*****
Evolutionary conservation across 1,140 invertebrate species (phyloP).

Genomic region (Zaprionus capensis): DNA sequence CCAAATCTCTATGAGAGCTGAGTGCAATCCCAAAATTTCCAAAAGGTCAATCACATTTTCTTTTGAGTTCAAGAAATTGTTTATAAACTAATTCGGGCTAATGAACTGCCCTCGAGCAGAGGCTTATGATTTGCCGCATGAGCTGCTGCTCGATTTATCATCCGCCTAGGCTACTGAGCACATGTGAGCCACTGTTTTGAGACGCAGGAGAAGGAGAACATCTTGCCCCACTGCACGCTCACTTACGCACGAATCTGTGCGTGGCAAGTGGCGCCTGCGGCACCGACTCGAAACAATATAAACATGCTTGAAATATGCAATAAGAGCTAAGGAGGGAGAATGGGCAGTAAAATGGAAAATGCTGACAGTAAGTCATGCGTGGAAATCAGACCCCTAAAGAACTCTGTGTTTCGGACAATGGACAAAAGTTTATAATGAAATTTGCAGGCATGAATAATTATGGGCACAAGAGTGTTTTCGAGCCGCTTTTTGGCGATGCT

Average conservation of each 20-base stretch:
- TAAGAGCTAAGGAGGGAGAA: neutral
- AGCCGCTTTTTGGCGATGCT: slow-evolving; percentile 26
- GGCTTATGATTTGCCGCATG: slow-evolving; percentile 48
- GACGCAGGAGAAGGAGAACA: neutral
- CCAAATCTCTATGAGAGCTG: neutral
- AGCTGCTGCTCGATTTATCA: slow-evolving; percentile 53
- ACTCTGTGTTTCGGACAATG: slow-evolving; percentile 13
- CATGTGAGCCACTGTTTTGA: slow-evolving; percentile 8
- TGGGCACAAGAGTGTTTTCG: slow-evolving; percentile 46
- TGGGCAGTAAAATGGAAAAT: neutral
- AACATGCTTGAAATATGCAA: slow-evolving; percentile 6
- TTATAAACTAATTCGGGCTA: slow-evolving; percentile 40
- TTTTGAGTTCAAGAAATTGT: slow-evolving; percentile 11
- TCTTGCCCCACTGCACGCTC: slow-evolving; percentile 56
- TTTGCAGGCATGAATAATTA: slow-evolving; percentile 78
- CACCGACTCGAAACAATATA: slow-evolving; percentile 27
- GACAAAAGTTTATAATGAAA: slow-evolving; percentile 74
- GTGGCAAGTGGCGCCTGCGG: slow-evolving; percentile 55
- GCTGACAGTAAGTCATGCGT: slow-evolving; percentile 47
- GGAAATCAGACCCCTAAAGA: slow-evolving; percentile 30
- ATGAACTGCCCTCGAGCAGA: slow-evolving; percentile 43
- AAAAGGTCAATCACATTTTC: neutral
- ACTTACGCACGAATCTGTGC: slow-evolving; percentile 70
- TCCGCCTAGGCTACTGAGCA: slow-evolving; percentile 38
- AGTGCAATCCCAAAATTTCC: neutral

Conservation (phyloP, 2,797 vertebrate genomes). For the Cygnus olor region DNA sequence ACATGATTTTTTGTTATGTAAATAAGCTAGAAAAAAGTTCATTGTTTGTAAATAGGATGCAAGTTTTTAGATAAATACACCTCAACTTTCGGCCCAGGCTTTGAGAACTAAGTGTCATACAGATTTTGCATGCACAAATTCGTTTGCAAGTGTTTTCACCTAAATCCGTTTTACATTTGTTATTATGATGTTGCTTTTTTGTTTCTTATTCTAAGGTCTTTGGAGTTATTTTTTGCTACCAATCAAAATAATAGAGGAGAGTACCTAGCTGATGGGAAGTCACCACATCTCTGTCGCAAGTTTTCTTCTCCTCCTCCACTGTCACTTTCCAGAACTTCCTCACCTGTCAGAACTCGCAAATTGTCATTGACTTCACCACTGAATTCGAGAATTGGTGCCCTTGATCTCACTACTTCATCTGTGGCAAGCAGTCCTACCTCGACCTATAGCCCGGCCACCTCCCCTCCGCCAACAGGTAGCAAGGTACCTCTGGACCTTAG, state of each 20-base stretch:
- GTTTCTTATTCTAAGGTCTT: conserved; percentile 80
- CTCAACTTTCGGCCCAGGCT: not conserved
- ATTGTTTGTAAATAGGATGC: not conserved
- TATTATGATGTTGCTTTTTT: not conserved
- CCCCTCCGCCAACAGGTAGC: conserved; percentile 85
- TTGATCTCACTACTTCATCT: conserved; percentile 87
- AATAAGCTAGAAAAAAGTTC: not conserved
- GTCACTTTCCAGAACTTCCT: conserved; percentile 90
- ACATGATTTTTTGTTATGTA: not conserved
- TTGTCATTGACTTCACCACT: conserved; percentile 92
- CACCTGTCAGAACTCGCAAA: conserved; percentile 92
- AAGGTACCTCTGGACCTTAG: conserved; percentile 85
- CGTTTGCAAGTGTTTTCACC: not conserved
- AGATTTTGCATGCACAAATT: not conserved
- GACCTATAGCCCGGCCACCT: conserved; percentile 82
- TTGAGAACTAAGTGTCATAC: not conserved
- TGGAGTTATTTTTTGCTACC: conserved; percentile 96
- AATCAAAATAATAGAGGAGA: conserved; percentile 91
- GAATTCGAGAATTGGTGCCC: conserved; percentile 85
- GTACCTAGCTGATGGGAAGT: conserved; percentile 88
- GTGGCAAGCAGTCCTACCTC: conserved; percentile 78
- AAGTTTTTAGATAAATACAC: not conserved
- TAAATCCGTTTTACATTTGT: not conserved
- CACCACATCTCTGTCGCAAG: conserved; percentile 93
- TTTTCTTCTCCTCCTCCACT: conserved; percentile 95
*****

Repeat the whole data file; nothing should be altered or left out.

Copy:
Evolutionary conservation across 1,140 invertebrate species (phyloP).

Genomic region (Zaprionus capensis): DNA sequence CCAAATCTCTATGAGAGCTGAGTGCAATCCCAAAATTTCCAAAAGGTCAATCACATTTTCTTTTGAGTTCAAGAAATTGTTTATAAACTAATTCGGGCTAATGAACTGCCCTCGAGCAGAGGCTTATGATTTGCCGCATGAGCTGCTGCTCGATTTATCATCCGCCTAGGCTACTGAGCACATGTGAGCCACTGTTTTGAGACGCAGGAGAAGGAGAACATCTTGCCCCACTGCACGCTCACTTACGCACGAATCTGTGCGTGGCAAGTGGCGCCTGCGGCACCGACTCGAAACAATATAAACATGCTTGAAATATGCAATAAGAGCTAAGGAGGGAGAATGGGCAGTAAAATGGAAAATGCTGACAGTAAGTCATGCGTGGAAATCAGACCCCTAAAGAACTCTGTGTTTCGGACAATGGACAAAAGTTTATAATGAAATTTGCAGGCATGAATAATTATGGGCACAAGAGTGTTTTCGAGCCGCTTTTTGGCGATGCT

Average conservation of each 20-base stretch:
- TAAGAGCTAAGGAGGGAGAA: neutral
- AGCCGCTTTTTGGCGATGCT: slow-evolving; percentile 26
- GGCTTATGATTTGCCGCATG: slow-evolving; percentile 48
- GACGCAGGAGAAGGAGAACA: neutral
- CCAAATCTCTATGAGAGCTG: neutral
- AGCTGCTGCTCGATTTATCA: slow-evolving; percentile 53
- ACTCTGTGTTTCGGACAATG: slow-evolving; percentile 13
- CATGTGAGCCACTGTTTTGA: slow-evolving; percentile 8
- TGGGCACAAGAGTGTTTTCG: slow-evolving; percentile 46
- TGGGCAGTAAAATGGAAAAT: neutral
- AACATGCTTGAAATATGCAA: slow-evolving; percentile 6
- TTATAAACTAATTCGGGCTA: slow-evolving; percentile 40
- TTTTGAGTTCAAGAAATTGT: slow-evolving; percentile 11
- TCTTGCCCCACTGCACGCTC: slow-evolving; percentile 56
- TTTGCAGGCATGAATAATTA: slow-evolving; percentile 78
- CACCGACTCGAAACAATATA: slow-evolving; percentile 27
- GACAAAAGTTTATAATGAAA: slow-evolving; percentile 74
- GTGGCAAGTGGCGCCTGCGG: slow-evolving; percentile 55
- GCTGACAGTAAGTCATGCGT: slow-evolving; percentile 47
- GGAAATCAGACCCCTAAAGA: slow-evolving; percentile 30
- ATGAACTGCCCTCGAGCAGA: slow-evolving; percentile 43
- AAAAGGTCAATCACATTTTC: neutral
- ACTTACGCACGAATCTGTGC: slow-evolving; percentile 70
- TCCGCCTAGGCTACTGAGCA: slow-evolving; percentile 38
- AGTGCAATCCCAAAATTTCC: neutral

Conservation (phyloP, 2,797 vertebrate genomes). For the Cygnus olor region DNA sequence ACATGATTTTTTGTTATGTAAATAAGCTAGAAAAAAGTTCATTGTTTGTAAATAGGATGCAAGTTTTTAGATAAATACACCTCAACTTTCGGCCCAGGCTTTGAGAACTAAGTGTCATACAGATTTTGCATGCACAAATTCGTTTGCAAGTGTTTTCACCTAAATCCGTTTTACATTTGTTATTATGATGTTGCTTTTTTGTTTCTTATTCTAAGGTCTTTGGAGTTATTTTTTGCTACCAATCAAAATAATAGAGGAGAGTACCTAGCTGATGGGAAGTCACCACATCTCTGTCGCAAGTTTTCTTCTCCTCCTCCACTGTCACTTTCCAGAACTTCCTCACCTGTCAGAACTCGCAAATTGTCATTGACTTCACCACTGAATTCGAGAATTGGTGCCCTTGATCTCACTACTTCATCTGTGGCAAGCAGTCCTACCTCGACCTATAGCCCGGCCACCTCCCCTCCGCCAACAGGTAGCAAGGTACCTCTGGACCTTAG, state of each 20-base stretch:
- GTTTCTTATTCTAAGGTCTT: conserved; percentile 80
- CTCAACTTTCGGCCCAGGCT: not conserved
- ATTGTTTGTAAATAGGATGC: not conserved
- TATTATGATGTTGCTTTTTT: not conserved
- CCCCTCCGCCAACAGGTAGC: conserved; percentile 85
- TTGATCTCACTACTTCATCT: conserved; percentile 87
- AATAAGCTAGAAAAAAGTTC: not conserved
- GTCACTTTCCAGAACTTCCT: conserved; percentile 90
- ACATGATTTTTTGTTATGTA: not conserved
- TTGTCATTGACTTCACCACT: conserved; percentile 92
- CACCTGTCAGAACTCGCAAA: conserved; percentile 92
- AAGGTACCTCTGGACCTTAG: conserved; percentile 85
- CGTTTGCAAGTGTTTTCACC: not conserved
- AGATTTTGCATGCACAAATT: not conserved
- GACCTATAGCCCGGCCACCT: conserved; percentile 82
- TTGAGAACTAAGTGTCATAC: not conserved
- TGGAGTTATTTTTTGCTACC: conserved; percentile 96
- AATCAAAATAATAGAGGAGA: conserved; percentile 91
- GAATTCGAGAATTGGTGCCC: conserved; percentile 85
- GTACCTAGCTGATGGGAAGT: conserved; percentile 88
- GTGGCAAGCAGTCCTACCTC: conserved; percentile 78
- AAGTTTTTAGATAAATACAC: not conserved
- TAAATCCGTTTTACATTTGT: not conserved
- CACCACATCTCTGTCGCAAG: conserved; percentile 93
- TTTTCTTCTCCTCCTCCACT: conserved; percentile 95